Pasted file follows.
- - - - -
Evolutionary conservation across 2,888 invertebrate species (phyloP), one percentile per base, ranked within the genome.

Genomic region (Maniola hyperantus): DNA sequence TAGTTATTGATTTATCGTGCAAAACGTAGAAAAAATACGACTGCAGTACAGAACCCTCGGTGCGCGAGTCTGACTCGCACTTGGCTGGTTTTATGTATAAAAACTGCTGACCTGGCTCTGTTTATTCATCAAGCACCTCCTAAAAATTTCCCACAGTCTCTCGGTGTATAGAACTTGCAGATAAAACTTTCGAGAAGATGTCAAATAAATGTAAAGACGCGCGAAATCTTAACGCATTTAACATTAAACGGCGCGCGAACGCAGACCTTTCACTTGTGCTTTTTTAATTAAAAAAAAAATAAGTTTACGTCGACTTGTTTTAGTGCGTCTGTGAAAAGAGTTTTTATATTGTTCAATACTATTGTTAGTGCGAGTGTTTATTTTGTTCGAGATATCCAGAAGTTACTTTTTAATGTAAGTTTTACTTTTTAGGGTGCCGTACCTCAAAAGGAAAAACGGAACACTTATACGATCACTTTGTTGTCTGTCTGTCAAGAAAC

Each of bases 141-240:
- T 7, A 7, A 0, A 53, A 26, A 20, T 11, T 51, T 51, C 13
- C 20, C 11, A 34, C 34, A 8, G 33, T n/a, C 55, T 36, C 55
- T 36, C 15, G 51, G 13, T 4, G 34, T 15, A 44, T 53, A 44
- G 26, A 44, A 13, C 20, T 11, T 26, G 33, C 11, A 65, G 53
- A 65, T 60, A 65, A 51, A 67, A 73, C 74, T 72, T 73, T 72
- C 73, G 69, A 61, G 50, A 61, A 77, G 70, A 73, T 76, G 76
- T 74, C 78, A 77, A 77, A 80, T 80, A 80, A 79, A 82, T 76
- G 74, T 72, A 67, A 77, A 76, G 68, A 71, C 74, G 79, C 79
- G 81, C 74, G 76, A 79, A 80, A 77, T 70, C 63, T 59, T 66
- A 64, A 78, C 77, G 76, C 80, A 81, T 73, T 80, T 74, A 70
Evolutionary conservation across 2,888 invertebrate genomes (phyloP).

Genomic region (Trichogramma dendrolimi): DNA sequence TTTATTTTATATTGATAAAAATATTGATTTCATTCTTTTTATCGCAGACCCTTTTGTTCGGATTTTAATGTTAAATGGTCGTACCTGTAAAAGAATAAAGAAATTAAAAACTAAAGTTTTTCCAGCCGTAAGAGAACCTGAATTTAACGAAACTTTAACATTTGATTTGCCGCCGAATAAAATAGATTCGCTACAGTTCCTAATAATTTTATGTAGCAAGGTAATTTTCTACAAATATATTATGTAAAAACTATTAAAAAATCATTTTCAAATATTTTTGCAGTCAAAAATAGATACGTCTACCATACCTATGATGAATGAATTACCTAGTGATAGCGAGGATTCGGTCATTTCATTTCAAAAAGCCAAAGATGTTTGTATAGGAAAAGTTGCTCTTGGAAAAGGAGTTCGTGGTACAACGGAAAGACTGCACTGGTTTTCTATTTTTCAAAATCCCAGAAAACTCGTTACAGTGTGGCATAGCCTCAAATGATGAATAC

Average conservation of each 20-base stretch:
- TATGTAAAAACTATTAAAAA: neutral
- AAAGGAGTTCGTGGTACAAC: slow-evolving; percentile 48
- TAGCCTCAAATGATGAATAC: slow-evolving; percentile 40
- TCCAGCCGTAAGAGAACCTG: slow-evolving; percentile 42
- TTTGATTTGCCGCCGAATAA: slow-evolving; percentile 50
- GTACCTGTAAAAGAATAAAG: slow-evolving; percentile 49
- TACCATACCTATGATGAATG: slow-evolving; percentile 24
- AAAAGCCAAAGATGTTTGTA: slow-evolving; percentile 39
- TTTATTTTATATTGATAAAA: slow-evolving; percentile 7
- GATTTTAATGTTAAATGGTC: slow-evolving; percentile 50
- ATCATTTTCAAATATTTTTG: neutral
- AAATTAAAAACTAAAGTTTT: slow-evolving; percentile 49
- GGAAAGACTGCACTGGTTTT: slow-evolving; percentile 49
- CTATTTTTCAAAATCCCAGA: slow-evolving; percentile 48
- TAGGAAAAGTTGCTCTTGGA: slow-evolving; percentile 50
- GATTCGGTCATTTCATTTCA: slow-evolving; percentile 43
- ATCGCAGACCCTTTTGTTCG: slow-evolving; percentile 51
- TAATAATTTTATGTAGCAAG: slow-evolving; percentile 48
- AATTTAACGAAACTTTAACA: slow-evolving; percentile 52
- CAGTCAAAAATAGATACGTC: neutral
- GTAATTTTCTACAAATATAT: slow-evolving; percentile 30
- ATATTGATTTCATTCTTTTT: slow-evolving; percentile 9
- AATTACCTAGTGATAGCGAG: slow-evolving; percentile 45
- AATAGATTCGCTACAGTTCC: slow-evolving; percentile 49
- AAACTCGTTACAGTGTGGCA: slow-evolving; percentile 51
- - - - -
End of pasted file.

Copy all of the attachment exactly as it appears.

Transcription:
Evolutionary conservation across 2,888 invertebrate species (phyloP), one percentile per base, ranked within the genome.

Genomic region (Maniola hyperantus): DNA sequence TAGTTATTGATTTATCGTGCAAAACGTAGAAAAAATACGACTGCAGTACAGAACCCTCGGTGCGCGAGTCTGACTCGCACTTGGCTGGTTTTATGTATAAAAACTGCTGACCTGGCTCTGTTTATTCATCAAGCACCTCCTAAAAATTTCCCACAGTCTCTCGGTGTATAGAACTTGCAGATAAAACTTTCGAGAAGATGTCAAATAAATGTAAAGACGCGCGAAATCTTAACGCATTTAACATTAAACGGCGCGCGAACGCAGACCTTTCACTTGTGCTTTTTTAATTAAAAAAAAAATAAGTTTACGTCGACTTGTTTTAGTGCGTCTGTGAAAAGAGTTTTTATATTGTTCAATACTATTGTTAGTGCGAGTGTTTATTTTGTTCGAGATATCCAGAAGTTACTTTTTAATGTAAGTTTTACTTTTTAGGGTGCCGTACCTCAAAAGGAAAAACGGAACACTTATACGATCACTTTGTTGTCTGTCTGTCAAGAAAC

Each of bases 141-240:
- T 7, A 7, A 0, A 53, A 26, A 20, T 11, T 51, T 51, C 13
- C 20, C 11, A 34, C 34, A 8, G 33, T n/a, C 55, T 36, C 55
- T 36, C 15, G 51, G 13, T 4, G 34, T 15, A 44, T 53, A 44
- G 26, A 44, A 13, C 20, T 11, T 26, G 33, C 11, A 65, G 53
- A 65, T 60, A 65, A 51, A 67, A 73, C 74, T 72, T 73, T 72
- C 73, G 69, A 61, G 50, A 61, A 77, G 70, A 73, T 76, G 76
- T 74, C 78, A 77, A 77, A 80, T 80, A 80, A 79, A 82, T 76
- G 74, T 72, A 67, A 77, A 76, G 68, A 71, C 74, G 79, C 79
- G 81, C 74, G 76, A 79, A 80, A 77, T 70, C 63, T 59, T 66
- A 64, A 78, C 77, G 76, C 80, A 81, T 73, T 80, T 74, A 70
Evolutionary conservation across 2,888 invertebrate genomes (phyloP).

Genomic region (Trichogramma dendrolimi): DNA sequence TTTATTTTATATTGATAAAAATATTGATTTCATTCTTTTTATCGCAGACCCTTTTGTTCGGATTTTAATGTTAAATGGTCGTACCTGTAAAAGAATAAAGAAATTAAAAACTAAAGTTTTTCCAGCCGTAAGAGAACCTGAATTTAACGAAACTTTAACATTTGATTTGCCGCCGAATAAAATAGATTCGCTACAGTTCCTAATAATTTTATGTAGCAAGGTAATTTTCTACAAATATATTATGTAAAAACTATTAAAAAATCATTTTCAAATATTTTTGCAGTCAAAAATAGATACGTCTACCATACCTATGATGAATGAATTACCTAGTGATAGCGAGGATTCGGTCATTTCATTTCAAAAAGCCAAAGATGTTTGTATAGGAAAAGTTGCTCTTGGAAAAGGAGTTCGTGGTACAACGGAAAGACTGCACTGGTTTTCTATTTTTCAAAATCCCAGAAAACTCGTTACAGTGTGGCATAGCCTCAAATGATGAATAC

Average conservation of each 20-base stretch:
- TATGTAAAAACTATTAAAAA: neutral
- AAAGGAGTTCGTGGTACAAC: slow-evolving; percentile 48
- TAGCCTCAAATGATGAATAC: slow-evolving; percentile 40
- TCCAGCCGTAAGAGAACCTG: slow-evolving; percentile 42
- TTTGATTTGCCGCCGAATAA: slow-evolving; percentile 50
- GTACCTGTAAAAGAATAAAG: slow-evolving; percentile 49
- TACCATACCTATGATGAATG: slow-evolving; percentile 24
- AAAAGCCAAAGATGTTTGTA: slow-evolving; percentile 39
- TTTATTTTATATTGATAAAA: slow-evolving; percentile 7
- GATTTTAATGTTAAATGGTC: slow-evolving; percentile 50
- ATCATTTTCAAATATTTTTG: neutral
- AAATTAAAAACTAAAGTTTT: slow-evolving; percentile 49
- GGAAAGACTGCACTGGTTTT: slow-evolving; percentile 49
- CTATTTTTCAAAATCCCAGA: slow-evolving; percentile 48
- TAGGAAAAGTTGCTCTTGGA: slow-evolving; percentile 50
- GATTCGGTCATTTCATTTCA: slow-evolving; percentile 43
- ATCGCAGACCCTTTTGTTCG: slow-evolving; percentile 51
- TAATAATTTTATGTAGCAAG: slow-evolving; percentile 48
- AATTTAACGAAACTTTAACA: slow-evolving; percentile 52
- CAGTCAAAAATAGATACGTC: neutral
- GTAATTTTCTACAAATATAT: slow-evolving; percentile 30
- ATATTGATTTCATTCTTTTT: slow-evolving; percentile 9
- AATTACCTAGTGATAGCGAG: slow-evolving; percentile 45
- AATAGATTCGCTACAGTTCC: slow-evolving; percentile 49
- AAACTCGTTACAGTGTGGCA: slow-evolving; percentile 51